The People News, a free newspaper serving Cleveland Tennessee (TN) and Bradley County Tennessee (Tn).

Of Bradley County Tn.


                            The People News, a free newspaper serving Cleveland and Bradley County Tn.






Some Very Strange Bedfellows

Bizarre, Fascinating, and Wacky World War I & ll Secrets.

by Cecil Owen

Fire! Fire! This steamship is on fire! This steamship is the USS Lafayette, belonging to the United States Navy. The huge ship has elaborate fire prevention, fire detection and firefighting equipment onboard. So the ship's fire brigade should have been able to subdue and extinguish any type of onboard fire, but they did not! The Lafayette is quickly gutted by this fire as it roars through the ship! Soon help arrives and at least a hundred fire hoses are spraying water across the ship. But unfortunately, most of the water collects on the port (left) side of the ship, so it begins to list badly (lean to one side). Then suddenly, the impossible happens. The Lafayette turns over on her left side and sinks! It is just 2:37 am, Wednesday, February 10, 1942, and the place is a very unusual place. For the USS Lafayette is moored at Pier 88 in the Hudson River, in New York City.

Now, the USS Lafayette is a very special ocean liner. She is the largest and most luxurious steamship in the whole world at this point in time. But until our navy renamed this huge ship, it was the French ocean liner, the SS Normandie. When France surrendered to Germany, this ship was in American waters, so she is seized by the US Coast Guard in May 1941 and given to the US Navy in December 1941. In the year of 1912, the SS Titanic was the largest steamship in the world, but the USS Lafayette is much larger. The Titanic was 822 1/2 ft. long, 92 1/2 ft. wide and carried 3,295 people. While the Normandie (Lafayette) is 1,029 ft. long, 119 ft. wide and can carry 12,000 people. As soon as the United States declared war, our navy began transforming the French ocean liner into a United States troop transport.

The New York City sea ports and port cities of New Jersey were the shipping centers for convoys headed overseas. They were also full of dingy saloons and flophouses, which catered to merchant marine seamen. They were also honeycombed with German agents and Nazi sympathizers. One of the most notorious places was the "Highway Tavern" bar in New Jersey. The "Old Hamburg Bar" in Manhattan was another hangout. Then the bartender in "Schmidt's Bay" in Bayonne, New Jersey was a known Nazi spy.

From Germany, Hitler instructed his undercover agents in New York to keep a wary eye on the Normandie. He did not want it to become a United States troop ship. She was supposed to be ready to sail on February 28, 1942. The skipper Captain Robert C. Command was supposed to pick up 10,000 troops in Boston (with their assorted weapons and equipment).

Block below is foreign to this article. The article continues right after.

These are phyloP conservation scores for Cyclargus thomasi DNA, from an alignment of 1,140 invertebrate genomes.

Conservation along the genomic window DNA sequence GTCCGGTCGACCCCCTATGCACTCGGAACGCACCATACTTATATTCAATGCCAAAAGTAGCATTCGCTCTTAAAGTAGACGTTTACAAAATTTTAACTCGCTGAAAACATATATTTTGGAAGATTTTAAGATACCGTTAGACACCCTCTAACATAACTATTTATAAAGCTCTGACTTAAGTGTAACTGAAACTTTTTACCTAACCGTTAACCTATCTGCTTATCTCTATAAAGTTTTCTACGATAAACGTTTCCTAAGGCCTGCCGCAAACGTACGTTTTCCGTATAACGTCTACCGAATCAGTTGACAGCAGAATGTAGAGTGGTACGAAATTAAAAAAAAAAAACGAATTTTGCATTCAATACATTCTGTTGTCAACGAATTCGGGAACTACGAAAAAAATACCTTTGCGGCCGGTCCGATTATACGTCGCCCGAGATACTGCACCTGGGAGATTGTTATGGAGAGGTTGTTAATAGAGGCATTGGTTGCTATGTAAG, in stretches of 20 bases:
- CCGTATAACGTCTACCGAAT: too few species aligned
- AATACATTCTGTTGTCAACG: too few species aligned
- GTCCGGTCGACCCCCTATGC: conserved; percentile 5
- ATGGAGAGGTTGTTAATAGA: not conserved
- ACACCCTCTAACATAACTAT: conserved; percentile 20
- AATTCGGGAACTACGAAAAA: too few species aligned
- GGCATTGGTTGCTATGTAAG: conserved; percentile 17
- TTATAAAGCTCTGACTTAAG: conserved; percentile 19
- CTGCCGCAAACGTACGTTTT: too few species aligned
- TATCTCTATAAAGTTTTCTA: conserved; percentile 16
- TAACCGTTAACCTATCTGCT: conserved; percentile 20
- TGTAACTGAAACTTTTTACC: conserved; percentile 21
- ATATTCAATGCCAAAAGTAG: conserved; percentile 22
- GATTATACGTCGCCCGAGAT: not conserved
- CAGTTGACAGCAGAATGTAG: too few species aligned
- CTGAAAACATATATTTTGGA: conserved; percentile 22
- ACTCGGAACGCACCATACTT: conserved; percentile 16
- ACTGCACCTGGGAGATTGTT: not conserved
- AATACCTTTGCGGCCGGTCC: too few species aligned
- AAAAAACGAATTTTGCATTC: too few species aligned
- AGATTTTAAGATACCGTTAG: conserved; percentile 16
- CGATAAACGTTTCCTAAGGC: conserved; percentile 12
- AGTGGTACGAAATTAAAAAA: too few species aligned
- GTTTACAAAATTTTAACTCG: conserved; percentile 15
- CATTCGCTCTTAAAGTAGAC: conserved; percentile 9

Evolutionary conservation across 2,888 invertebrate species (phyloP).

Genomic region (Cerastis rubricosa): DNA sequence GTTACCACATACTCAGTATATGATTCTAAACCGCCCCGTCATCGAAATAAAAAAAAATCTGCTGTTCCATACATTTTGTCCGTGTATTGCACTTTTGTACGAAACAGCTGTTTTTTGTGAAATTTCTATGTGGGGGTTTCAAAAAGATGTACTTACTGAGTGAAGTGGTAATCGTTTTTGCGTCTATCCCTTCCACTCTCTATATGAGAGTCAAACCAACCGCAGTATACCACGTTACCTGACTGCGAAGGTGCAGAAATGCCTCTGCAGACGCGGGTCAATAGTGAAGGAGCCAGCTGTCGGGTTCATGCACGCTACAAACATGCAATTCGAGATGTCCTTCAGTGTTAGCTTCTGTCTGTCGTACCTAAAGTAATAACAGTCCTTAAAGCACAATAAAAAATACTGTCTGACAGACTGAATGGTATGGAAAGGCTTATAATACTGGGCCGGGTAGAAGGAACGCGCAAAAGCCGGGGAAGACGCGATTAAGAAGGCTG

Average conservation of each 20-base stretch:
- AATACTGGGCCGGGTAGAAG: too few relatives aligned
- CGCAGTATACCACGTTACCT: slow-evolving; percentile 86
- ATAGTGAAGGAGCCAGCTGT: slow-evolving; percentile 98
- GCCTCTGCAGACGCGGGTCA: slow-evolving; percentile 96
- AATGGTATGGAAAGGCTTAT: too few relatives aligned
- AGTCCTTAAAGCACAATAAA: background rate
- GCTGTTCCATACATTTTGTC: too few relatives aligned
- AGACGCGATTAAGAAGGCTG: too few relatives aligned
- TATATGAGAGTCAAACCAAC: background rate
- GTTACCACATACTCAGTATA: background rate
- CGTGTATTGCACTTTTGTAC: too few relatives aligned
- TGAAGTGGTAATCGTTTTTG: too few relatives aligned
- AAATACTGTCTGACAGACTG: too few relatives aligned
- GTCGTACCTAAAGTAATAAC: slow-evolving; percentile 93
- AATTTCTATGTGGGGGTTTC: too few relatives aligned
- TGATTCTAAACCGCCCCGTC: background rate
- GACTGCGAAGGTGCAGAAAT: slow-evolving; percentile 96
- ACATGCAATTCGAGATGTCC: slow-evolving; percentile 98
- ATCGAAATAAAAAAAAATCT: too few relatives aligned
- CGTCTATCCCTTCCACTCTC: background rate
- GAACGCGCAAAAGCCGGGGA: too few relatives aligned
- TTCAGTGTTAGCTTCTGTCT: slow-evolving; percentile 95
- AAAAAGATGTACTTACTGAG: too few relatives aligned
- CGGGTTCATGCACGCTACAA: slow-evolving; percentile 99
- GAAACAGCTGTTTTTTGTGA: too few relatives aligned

Cecil Owen

On that fateful morning, there were almost 3,000 workers onboard the Lafayette: Sicilian workers, crew members, navy workers and Coast Guard workers. They began clambering over the ship's side, sliding down ropes, and crowding down the gangplanks. Some New York City firemen believe the fire to be the most intense fire that they have ever fought. Among them was a small, grey-haired, very miserable naval architect named Vladimir Yourevitch. He was the designer of the big ship, and had believed that it was fire-proof.

At a time when every ship was needed very badly, our navy lost its largest troop transport. Needless to say, the navy was "all shook up!" The 3rd District Naval Intelligence Service and the FBI had been keeping an eye on the waterfronts. Captain Roscoe McFall is the chief intelligence officer, a 40 year navy veteran. He had been skipper on the USS California BB44, and the USS West Virginia BB48. Both battleships were sunk at Pearl Harbor, but both were raised and continued fighting all during World War II. Captain McFall's assistant was Lieutenant James O'Malley Jr., a former New York district attorney who enlisted right after Pearl Harbor. The third member of his team is Lieutenant Commander Charles Radcliff Haffenden who is in charge of the B3 investigative section. He comes along with some rather radical ideas concerning the war. He even wants our navy to join hands, (make a deal) with the mafia underworld waterfront boss Charles "Lucky" Luciano. Now, Luciano was the number one mobster boss in the United States. The FBI agent in New York, John O'Connell agrees that it is good. And the New York district attorney Frank Hogan is also impressed with the idea. Finally the governor of New York State is approached and convinced that it should be attempted. However, there is just one little hitch in all of this planning. At this particular time, Charles "Lucky" Luciano is in Great Meadows Prison near Albany, New York. "Lucky" is serving a lengthy 30-50 year sentence!